Richard Courtenay Haynes was born in Montville on 6 August 1918. Along with his sisters, Kathleen and Marjorie, “Sonny” attended school in Montville from 1923 to 1930 and his family were strongly involved in both the school and the wider community. As an adult, writing as Richard Courtney, Rick Haynes recalled his boyhood in prose and verse.
“During my boyhood, the 40 km of dense rainforest beyond the scenic rim of the Blackall Range towns of Montville and Maleny, became my playground.”
Around 1928 Sonny Haynes met Burrendah, an Aboriginal man, down the Obi. Burrendah wore only possum skins and although he spoke only his own native tongue, he and Haynes were able to communicate. It is estimated that Burrendah was about 70 to 80 when he died in 1930. He would have been born around the late 1850s.
“Here in this uninhabited, but beautiful and incredibly rugged, wilderness area, bounded on the north by the tiny settlement of the Obi Obi, and on the south by the unique Thynne homestead, silos included, located in Baroon Pocket, below Maleny, Burrendah knew only two whites, Bulcock¹ and ‘the beardless boy’.
To get to know Burrendah cost me infinite patience, days and months of waiting, knowing I was always seen by the unseeable – finally he met me half way. I sincerely believe, as he said, he was the last of the Koolwanni, which means ‘people of the Black Swan’.
The poem, Burrendah identifies Burrendah as the last of his tribe left alone in this area. The others have moved inland but he remains from his youth to his old age and although he acknowledges the Obi Obi is now white man’s country he asks that his spirit be allowed to run free.
Haynes explains, “The expression, ‘The Old Man’s Eye also, in the language of the Chingali of the Northern Territory means ‘a sacred place’. ‘Gyark’ is a cry of frustration. ‘Kadook’ means lost in the spirit world, without rest.”
Haynes remembers the local names for the natural features; names such as The Narrows, The Great Longhole,Vinings Mountain, Kronks Hole (where it is said two white timbergetters from Kenilworth took a shot at Burrendah in 1920). Bindana (Thundering Waters) was the name Burrendah used for the falls on Skene Creek, first named ‘Bon Accord’ by the Skene family. Today these falls are known as the Kondalilla Falls (Laughing Waters).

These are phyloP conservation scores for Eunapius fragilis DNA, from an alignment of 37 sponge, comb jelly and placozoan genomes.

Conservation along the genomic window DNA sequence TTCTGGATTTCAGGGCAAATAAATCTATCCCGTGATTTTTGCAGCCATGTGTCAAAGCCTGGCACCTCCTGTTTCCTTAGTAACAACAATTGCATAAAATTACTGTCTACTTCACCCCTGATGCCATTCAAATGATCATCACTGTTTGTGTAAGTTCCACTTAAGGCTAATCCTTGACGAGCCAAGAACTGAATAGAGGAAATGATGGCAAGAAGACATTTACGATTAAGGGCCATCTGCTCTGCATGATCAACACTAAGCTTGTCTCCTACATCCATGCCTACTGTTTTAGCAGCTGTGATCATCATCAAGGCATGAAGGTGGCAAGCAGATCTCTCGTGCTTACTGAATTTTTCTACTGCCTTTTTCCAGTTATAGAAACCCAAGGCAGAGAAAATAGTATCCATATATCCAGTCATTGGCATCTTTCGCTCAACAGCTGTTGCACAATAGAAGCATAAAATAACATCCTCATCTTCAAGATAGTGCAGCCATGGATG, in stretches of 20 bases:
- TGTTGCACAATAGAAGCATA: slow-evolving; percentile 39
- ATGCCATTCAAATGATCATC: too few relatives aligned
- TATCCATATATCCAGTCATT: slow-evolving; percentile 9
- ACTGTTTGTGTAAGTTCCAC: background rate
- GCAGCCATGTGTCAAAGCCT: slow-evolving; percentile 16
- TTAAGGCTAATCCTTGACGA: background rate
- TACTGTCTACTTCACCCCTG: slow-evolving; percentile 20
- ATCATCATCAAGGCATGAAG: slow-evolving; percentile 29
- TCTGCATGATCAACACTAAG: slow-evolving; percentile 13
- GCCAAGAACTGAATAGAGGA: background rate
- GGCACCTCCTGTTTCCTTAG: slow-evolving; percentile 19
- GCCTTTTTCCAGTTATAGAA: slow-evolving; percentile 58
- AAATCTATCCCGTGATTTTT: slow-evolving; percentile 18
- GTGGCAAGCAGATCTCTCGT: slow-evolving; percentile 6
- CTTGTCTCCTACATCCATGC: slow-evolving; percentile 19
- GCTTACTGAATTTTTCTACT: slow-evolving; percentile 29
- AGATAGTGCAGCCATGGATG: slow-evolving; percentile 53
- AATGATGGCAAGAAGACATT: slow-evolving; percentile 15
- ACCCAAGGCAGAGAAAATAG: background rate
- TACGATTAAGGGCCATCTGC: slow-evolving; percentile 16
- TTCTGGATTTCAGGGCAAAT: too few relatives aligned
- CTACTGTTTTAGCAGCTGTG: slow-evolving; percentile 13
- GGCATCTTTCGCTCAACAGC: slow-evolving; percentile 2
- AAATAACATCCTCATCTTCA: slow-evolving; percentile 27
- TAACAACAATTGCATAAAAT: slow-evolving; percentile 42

There seems to be no way of corroborating Haynes’ story of Burrendah. Haynes intended to share his knowledge of aboriginal people with The University of Queensland, but there is no specific record of this. In an interview with Bill Harney, a noted authority on Aboriginal history, Haynes provided additional information about Burrendah.
Burrendah’s tribe had moved west, two others came back. In 1902, Secombe of Mapleton saw three natives with fish in the area. Although Haynes never saw Burrendah’s lubra, there is evidence to suggest he had had a partner.
On 14 July 1985 Aboriginal bones were found down the Obi, those of a female less than 150 cm tall. The bones were dated as being more than 100 years old. These bones were interred by Aboriginal Affairs. Aborigines of this area did not bury their dead. They were placed in trees and later the bones were shared amongst family members, with smaller bones carried around in specially made bags, worn round the neck and hung down the back. Larger bones were left in burial caves. The bones found in the Obi were a jaw bone and a tibia found in a cave upstream from the Narrows. Haynes says it had been Burrendah’s wish not to be buried, but left in his sacred place upstream past the Long Hole when he died in 1930.
Sculptured, unmoving – turned to stone,
Majestic splendour of young black man – alone.
Of the Koolwanni,
Alone on Tarrawonga,
Soon to ring
With the axes of the white man’s coming.
He must look his last on Koolwanni
Dim and afar, the black swan’s beginning,
He must soon be gone from the plateau rim,
From the country of Tarrawonga.
Still Burrendah of the Koolwanni,
But going to stay forever in the valley beyond;
In the country of the Obi Obi.
There he remained till his beard was white,
Knew only Bulcock and his tiny gold strike.
“Gyark,gyark – I am still Burrendah –
But his heart denied, as I said to him,
No old man, you are surely kadook,
You belong in the dream-time of the Koolwanni,
If you live you must live with the skins of white
Or you Burrendah are surely kadook
Here on the Obi Obi.
The brown eyes said as he turned his head
Seeing and living things not of me.
Life gone out as he quietly said,
Then lead me boy, past the great Longhole,
Don’t bury me – leave me there in ‘the Old Man’s Eye’.
Let my spirit run free in a dream-time sky,
So white boy I won’t be kadook,
In your country the Obi-Obi.
Come in three suns and close the rock
That guards forever ‘the Old Man’s Eye’.
So was given to me a beardless boy
To leave the last Koolwanni,
To leave him there in ‘the Old Man’s Eye’,
Near to the Obi-Obi.
¹ The ‘Bulcock’ Burrendah referred to is believed to be Robert Bulcock, the husband of Emily Palmer. Burrendah showed Haynes the adit which Bulcock had driven some 40 ft into the mountain above the Great Longhole, near a large hoop pine. As Bulcock left the area in 1914, it would have been some time before this.
In 1988, there was considerable controversy about the construction of the Baroon Pocket Dam. The story of Burrendah came to light at this time.
1988 Letters between Richard Haynes and Ian Russell, Stan Tutt and Montville Historical Group. (Letters held by Montville Historical Group)
Photo: Montville State School, 1896–1996 : centenary history / written and compiled by Barbara Ramadge-Ross ; from research largely by Margaret & Russell Siddall, p66
Map: Obi Obi Creek below the dam wall, drawn 1988 by Bryan McLennan based on information provided by Richard Haynes.